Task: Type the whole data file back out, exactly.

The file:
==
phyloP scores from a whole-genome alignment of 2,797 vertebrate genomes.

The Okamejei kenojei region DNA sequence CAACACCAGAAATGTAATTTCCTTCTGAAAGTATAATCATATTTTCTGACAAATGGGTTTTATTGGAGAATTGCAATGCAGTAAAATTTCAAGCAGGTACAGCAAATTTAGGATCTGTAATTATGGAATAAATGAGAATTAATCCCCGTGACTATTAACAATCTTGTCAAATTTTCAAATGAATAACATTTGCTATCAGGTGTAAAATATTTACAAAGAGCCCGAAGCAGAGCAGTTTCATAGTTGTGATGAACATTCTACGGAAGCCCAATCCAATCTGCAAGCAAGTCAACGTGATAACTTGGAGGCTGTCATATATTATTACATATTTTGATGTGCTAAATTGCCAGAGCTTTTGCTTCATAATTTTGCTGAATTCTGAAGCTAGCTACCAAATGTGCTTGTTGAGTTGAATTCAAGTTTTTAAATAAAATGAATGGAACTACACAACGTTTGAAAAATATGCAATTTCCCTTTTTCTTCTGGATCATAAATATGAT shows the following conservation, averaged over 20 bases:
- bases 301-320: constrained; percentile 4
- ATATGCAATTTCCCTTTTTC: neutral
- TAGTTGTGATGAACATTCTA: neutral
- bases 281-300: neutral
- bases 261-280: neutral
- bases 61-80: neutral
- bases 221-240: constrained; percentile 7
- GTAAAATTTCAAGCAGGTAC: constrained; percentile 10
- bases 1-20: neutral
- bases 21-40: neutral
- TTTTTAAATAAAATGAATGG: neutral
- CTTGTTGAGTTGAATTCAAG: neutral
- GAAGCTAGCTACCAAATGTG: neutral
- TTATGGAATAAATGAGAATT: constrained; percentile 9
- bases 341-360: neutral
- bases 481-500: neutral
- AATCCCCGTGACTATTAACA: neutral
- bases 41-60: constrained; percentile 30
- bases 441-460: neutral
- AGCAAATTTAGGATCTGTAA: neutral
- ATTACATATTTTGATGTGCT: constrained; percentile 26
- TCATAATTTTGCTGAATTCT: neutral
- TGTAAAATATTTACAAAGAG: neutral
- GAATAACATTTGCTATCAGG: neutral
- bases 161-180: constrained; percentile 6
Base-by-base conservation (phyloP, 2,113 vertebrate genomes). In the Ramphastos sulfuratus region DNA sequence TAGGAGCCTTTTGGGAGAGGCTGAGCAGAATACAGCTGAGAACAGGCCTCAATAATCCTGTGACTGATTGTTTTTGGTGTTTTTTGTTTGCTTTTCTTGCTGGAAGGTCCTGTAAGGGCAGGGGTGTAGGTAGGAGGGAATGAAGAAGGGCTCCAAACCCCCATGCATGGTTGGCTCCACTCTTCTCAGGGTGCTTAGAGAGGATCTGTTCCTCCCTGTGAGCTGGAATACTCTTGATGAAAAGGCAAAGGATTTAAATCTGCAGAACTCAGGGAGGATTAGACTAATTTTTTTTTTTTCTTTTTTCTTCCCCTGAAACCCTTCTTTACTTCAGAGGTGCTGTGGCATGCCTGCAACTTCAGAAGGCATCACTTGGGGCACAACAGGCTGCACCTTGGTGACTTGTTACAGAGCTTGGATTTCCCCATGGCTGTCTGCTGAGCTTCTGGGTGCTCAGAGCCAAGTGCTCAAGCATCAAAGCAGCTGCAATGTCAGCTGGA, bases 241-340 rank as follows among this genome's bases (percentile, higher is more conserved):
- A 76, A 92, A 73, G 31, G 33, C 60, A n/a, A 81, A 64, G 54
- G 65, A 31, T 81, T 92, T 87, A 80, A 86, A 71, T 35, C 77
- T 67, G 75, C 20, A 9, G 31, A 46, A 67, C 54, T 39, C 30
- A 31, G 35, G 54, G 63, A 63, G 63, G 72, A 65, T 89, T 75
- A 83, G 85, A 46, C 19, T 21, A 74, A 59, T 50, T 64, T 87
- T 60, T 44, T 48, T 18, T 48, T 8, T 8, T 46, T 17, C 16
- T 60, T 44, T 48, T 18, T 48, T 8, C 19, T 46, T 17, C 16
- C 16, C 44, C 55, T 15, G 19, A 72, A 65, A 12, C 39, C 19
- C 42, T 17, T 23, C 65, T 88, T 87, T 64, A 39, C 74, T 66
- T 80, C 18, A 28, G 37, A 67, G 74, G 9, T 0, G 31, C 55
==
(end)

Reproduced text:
phyloP scores from a whole-genome alignment of 2,797 vertebrate genomes.

The Okamejei kenojei region DNA sequence CAACACCAGAAATGTAATTTCCTTCTGAAAGTATAATCATATTTTCTGACAAATGGGTTTTATTGGAGAATTGCAATGCAGTAAAATTTCAAGCAGGTACAGCAAATTTAGGATCTGTAATTATGGAATAAATGAGAATTAATCCCCGTGACTATTAACAATCTTGTCAAATTTTCAAATGAATAACATTTGCTATCAGGTGTAAAATATTTACAAAGAGCCCGAAGCAGAGCAGTTTCATAGTTGTGATGAACATTCTACGGAAGCCCAATCCAATCTGCAAGCAAGTCAACGTGATAACTTGGAGGCTGTCATATATTATTACATATTTTGATGTGCTAAATTGCCAGAGCTTTTGCTTCATAATTTTGCTGAATTCTGAAGCTAGCTACCAAATGTGCTTGTTGAGTTGAATTCAAGTTTTTAAATAAAATGAATGGAACTACACAACGTTTGAAAAATATGCAATTTCCCTTTTTCTTCTGGATCATAAATATGAT shows the following conservation, averaged over 20 bases:
- bases 301-320: constrained; percentile 4
- ATATGCAATTTCCCTTTTTC: neutral
- TAGTTGTGATGAACATTCTA: neutral
- bases 281-300: neutral
- bases 261-280: neutral
- bases 61-80: neutral
- bases 221-240: constrained; percentile 7
- GTAAAATTTCAAGCAGGTAC: constrained; percentile 10
- bases 1-20: neutral
- bases 21-40: neutral
- TTTTTAAATAAAATGAATGG: neutral
- CTTGTTGAGTTGAATTCAAG: neutral
- GAAGCTAGCTACCAAATGTG: neutral
- TTATGGAATAAATGAGAATT: constrained; percentile 9
- bases 341-360: neutral
- bases 481-500: neutral
- AATCCCCGTGACTATTAACA: neutral
- bases 41-60: constrained; percentile 30
- bases 441-460: neutral
- AGCAAATTTAGGATCTGTAA: neutral
- ATTACATATTTTGATGTGCT: constrained; percentile 26
- TCATAATTTTGCTGAATTCT: neutral
- TGTAAAATATTTACAAAGAG: neutral
- GAATAACATTTGCTATCAGG: neutral
- bases 161-180: constrained; percentile 6
Base-by-base conservation (phyloP, 2,113 vertebrate genomes). In the Ramphastos sulfuratus region DNA sequence TAGGAGCCTTTTGGGAGAGGCTGAGCAGAATACAGCTGAGAACAGGCCTCAATAATCCTGTGACTGATTGTTTTTGGTGTTTTTTGTTTGCTTTTCTTGCTGGAAGGTCCTGTAAGGGCAGGGGTGTAGGTAGGAGGGAATGAAGAAGGGCTCCAAACCCCCATGCATGGTTGGCTCCACTCTTCTCAGGGTGCTTAGAGAGGATCTGTTCCTCCCTGTGAGCTGGAATACTCTTGATGAAAAGGCAAAGGATTTAAATCTGCAGAACTCAGGGAGGATTAGACTAATTTTTTTTTTTTCTTTTTTCTTCCCCTGAAACCCTTCTTTACTTCAGAGGTGCTGTGGCATGCCTGCAACTTCAGAAGGCATCACTTGGGGCACAACAGGCTGCACCTTGGTGACTTGTTACAGAGCTTGGATTTCCCCATGGCTGTCTGCTGAGCTTCTGGGTGCTCAGAGCCAAGTGCTCAAGCATCAAAGCAGCTGCAATGTCAGCTGGA, bases 241-340 rank as follows among this genome's bases (percentile, higher is more conserved):
- A 76, A 92, A 73, G 31, G 33, C 60, A n/a, A 81, A 64, G 54
- G 65, A 31, T 81, T 92, T 87, A 80, A 86, A 71, T 35, C 77
- T 67, G 75, C 20, A 9, G 31, A 46, A 67, C 54, T 39, C 30
- A 31, G 35, G 54, G 63, A 63, G 63, G 72, A 65, T 89, T 75
- A 83, G 85, A 46, C 19, T 21, A 74, A 59, T 50, T 64, T 87
- T 60, T 44, T 48, T 18, T 48, T 8, T 8, T 46, T 17, C 16
- T 60, T 44, T 48, T 18, T 48, T 8, C 19, T 46, T 17, C 16
- C 16, C 44, C 55, T 15, G 19, A 72, A 65, A 12, C 39, C 19
- C 42, T 17, T 23, C 65, T 88, T 87, T 64, A 39, C 74, T 66
- T 80, C 18, A 28, G 37, A 67, G 74, G 9, T 0, G 31, C 55